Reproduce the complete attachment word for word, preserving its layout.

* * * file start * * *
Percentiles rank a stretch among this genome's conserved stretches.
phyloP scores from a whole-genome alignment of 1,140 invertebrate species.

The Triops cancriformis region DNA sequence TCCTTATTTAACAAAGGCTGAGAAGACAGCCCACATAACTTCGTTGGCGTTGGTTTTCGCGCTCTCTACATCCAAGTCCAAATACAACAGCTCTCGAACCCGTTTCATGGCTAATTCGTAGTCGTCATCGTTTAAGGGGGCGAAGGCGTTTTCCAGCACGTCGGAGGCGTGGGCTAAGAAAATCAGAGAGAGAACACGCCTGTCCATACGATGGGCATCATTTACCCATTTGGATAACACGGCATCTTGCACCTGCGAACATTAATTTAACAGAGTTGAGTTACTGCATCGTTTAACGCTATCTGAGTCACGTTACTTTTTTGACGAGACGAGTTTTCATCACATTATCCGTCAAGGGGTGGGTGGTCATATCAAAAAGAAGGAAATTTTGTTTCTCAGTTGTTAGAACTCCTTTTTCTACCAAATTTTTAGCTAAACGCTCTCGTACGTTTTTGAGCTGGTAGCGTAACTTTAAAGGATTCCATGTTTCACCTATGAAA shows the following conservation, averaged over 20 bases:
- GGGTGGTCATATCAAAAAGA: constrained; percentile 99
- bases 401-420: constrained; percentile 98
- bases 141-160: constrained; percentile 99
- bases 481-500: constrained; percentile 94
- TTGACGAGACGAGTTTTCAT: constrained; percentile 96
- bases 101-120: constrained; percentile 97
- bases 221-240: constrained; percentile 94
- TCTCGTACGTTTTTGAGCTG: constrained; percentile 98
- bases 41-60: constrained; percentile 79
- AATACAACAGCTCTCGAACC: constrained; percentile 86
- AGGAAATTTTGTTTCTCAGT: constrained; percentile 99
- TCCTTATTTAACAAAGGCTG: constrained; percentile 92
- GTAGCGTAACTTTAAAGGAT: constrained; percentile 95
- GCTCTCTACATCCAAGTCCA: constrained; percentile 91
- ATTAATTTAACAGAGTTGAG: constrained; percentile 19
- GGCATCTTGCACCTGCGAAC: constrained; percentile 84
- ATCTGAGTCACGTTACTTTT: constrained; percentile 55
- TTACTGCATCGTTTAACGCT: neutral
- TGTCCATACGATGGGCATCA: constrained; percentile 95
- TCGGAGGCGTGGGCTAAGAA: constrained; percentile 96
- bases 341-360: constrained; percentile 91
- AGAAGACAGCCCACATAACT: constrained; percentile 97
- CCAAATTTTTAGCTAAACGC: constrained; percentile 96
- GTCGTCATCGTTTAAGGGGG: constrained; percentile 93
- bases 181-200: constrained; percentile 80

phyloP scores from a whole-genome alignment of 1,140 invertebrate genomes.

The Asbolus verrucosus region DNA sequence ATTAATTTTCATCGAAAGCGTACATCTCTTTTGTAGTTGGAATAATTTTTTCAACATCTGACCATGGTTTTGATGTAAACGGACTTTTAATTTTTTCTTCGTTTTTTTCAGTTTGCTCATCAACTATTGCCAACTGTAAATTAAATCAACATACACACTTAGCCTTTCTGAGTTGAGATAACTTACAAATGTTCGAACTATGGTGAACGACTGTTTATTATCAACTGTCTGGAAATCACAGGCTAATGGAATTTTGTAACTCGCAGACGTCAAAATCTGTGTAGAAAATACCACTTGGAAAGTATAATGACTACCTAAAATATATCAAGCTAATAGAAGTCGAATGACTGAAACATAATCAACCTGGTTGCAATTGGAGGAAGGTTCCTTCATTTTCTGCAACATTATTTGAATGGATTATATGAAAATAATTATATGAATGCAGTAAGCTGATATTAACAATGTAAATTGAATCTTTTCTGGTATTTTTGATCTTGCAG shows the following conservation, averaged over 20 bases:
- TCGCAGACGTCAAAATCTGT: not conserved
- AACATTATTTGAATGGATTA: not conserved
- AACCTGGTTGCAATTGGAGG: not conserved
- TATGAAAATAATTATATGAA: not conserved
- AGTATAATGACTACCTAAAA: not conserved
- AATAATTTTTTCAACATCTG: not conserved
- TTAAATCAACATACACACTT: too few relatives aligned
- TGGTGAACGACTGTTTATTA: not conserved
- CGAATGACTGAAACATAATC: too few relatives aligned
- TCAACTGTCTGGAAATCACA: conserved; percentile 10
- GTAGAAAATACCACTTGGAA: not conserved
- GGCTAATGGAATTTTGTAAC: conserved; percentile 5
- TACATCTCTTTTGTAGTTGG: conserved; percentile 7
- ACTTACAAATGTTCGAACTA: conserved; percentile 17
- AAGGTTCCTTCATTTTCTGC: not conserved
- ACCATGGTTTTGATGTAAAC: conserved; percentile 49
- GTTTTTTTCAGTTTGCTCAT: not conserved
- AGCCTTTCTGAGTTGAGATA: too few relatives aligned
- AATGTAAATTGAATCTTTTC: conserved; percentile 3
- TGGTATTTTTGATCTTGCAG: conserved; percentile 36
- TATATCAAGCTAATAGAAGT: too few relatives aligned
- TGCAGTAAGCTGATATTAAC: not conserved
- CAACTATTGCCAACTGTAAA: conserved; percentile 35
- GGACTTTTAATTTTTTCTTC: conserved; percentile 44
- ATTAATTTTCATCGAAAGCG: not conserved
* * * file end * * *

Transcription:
Percentiles rank a stretch among this genome's conserved stretches.
phyloP scores from a whole-genome alignment of 1,140 invertebrate species.

The Triops cancriformis region DNA sequence TCCTTATTTAACAAAGGCTGAGAAGACAGCCCACATAACTTCGTTGGCGTTGGTTTTCGCGCTCTCTACATCCAAGTCCAAATACAACAGCTCTCGAACCCGTTTCATGGCTAATTCGTAGTCGTCATCGTTTAAGGGGGCGAAGGCGTTTTCCAGCACGTCGGAGGCGTGGGCTAAGAAAATCAGAGAGAGAACACGCCTGTCCATACGATGGGCATCATTTACCCATTTGGATAACACGGCATCTTGCACCTGCGAACATTAATTTAACAGAGTTGAGTTACTGCATCGTTTAACGCTATCTGAGTCACGTTACTTTTTTGACGAGACGAGTTTTCATCACATTATCCGTCAAGGGGTGGGTGGTCATATCAAAAAGAAGGAAATTTTGTTTCTCAGTTGTTAGAACTCCTTTTTCTACCAAATTTTTAGCTAAACGCTCTCGTACGTTTTTGAGCTGGTAGCGTAACTTTAAAGGATTCCATGTTTCACCTATGAAA shows the following conservation, averaged over 20 bases:
- GGGTGGTCATATCAAAAAGA: constrained; percentile 99
- bases 401-420: constrained; percentile 98
- bases 141-160: constrained; percentile 99
- bases 481-500: constrained; percentile 94
- TTGACGAGACGAGTTTTCAT: constrained; percentile 96
- bases 101-120: constrained; percentile 97
- bases 221-240: constrained; percentile 94
- TCTCGTACGTTTTTGAGCTG: constrained; percentile 98
- bases 41-60: constrained; percentile 79
- AATACAACAGCTCTCGAACC: constrained; percentile 86
- AGGAAATTTTGTTTCTCAGT: constrained; percentile 99
- TCCTTATTTAACAAAGGCTG: constrained; percentile 92
- GTAGCGTAACTTTAAAGGAT: constrained; percentile 95
- GCTCTCTACATCCAAGTCCA: constrained; percentile 91
- ATTAATTTAACAGAGTTGAG: constrained; percentile 19
- GGCATCTTGCACCTGCGAAC: constrained; percentile 84
- ATCTGAGTCACGTTACTTTT: constrained; percentile 55
- TTACTGCATCGTTTAACGCT: neutral
- TGTCCATACGATGGGCATCA: constrained; percentile 95
- TCGGAGGCGTGGGCTAAGAA: constrained; percentile 96
- bases 341-360: constrained; percentile 91
- AGAAGACAGCCCACATAACT: constrained; percentile 97
- CCAAATTTTTAGCTAAACGC: constrained; percentile 96
- GTCGTCATCGTTTAAGGGGG: constrained; percentile 93
- bases 181-200: constrained; percentile 80

phyloP scores from a whole-genome alignment of 1,140 invertebrate genomes.

The Asbolus verrucosus region DNA sequence ATTAATTTTCATCGAAAGCGTACATCTCTTTTGTAGTTGGAATAATTTTTTCAACATCTGACCATGGTTTTGATGTAAACGGACTTTTAATTTTTTCTTCGTTTTTTTCAGTTTGCTCATCAACTATTGCCAACTGTAAATTAAATCAACATACACACTTAGCCTTTCTGAGTTGAGATAACTTACAAATGTTCGAACTATGGTGAACGACTGTTTATTATCAACTGTCTGGAAATCACAGGCTAATGGAATTTTGTAACTCGCAGACGTCAAAATCTGTGTAGAAAATACCACTTGGAAAGTATAATGACTACCTAAAATATATCAAGCTAATAGAAGTCGAATGACTGAAACATAATCAACCTGGTTGCAATTGGAGGAAGGTTCCTTCATTTTCTGCAACATTATTTGAATGGATTATATGAAAATAATTATATGAATGCAGTAAGCTGATATTAACAATGTAAATTGAATCTTTTCTGGTATTTTTGATCTTGCAG shows the following conservation, averaged over 20 bases:
- TCGCAGACGTCAAAATCTGT: not conserved
- AACATTATTTGAATGGATTA: not conserved
- AACCTGGTTGCAATTGGAGG: not conserved
- TATGAAAATAATTATATGAA: not conserved
- AGTATAATGACTACCTAAAA: not conserved
- AATAATTTTTTCAACATCTG: not conserved
- TTAAATCAACATACACACTT: too few relatives aligned
- TGGTGAACGACTGTTTATTA: not conserved
- CGAATGACTGAAACATAATC: too few relatives aligned
- TCAACTGTCTGGAAATCACA: conserved; percentile 10
- GTAGAAAATACCACTTGGAA: not conserved
- GGCTAATGGAATTTTGTAAC: conserved; percentile 5
- TACATCTCTTTTGTAGTTGG: conserved; percentile 7
- ACTTACAAATGTTCGAACTA: conserved; percentile 17
- AAGGTTCCTTCATTTTCTGC: not conserved
- ACCATGGTTTTGATGTAAAC: conserved; percentile 49
- GTTTTTTTCAGTTTGCTCAT: not conserved
- AGCCTTTCTGAGTTGAGATA: too few relatives aligned
- AATGTAAATTGAATCTTTTC: conserved; percentile 3
- TGGTATTTTTGATCTTGCAG: conserved; percentile 36
- TATATCAAGCTAATAGAAGT: too few relatives aligned
- TGCAGTAAGCTGATATTAAC: not conserved
- CAACTATTGCCAACTGTAAA: conserved; percentile 35
- GGACTTTTAATTTTTTCTTC: conserved; percentile 44
- ATTAATTTTCATCGAAAGCG: not conserved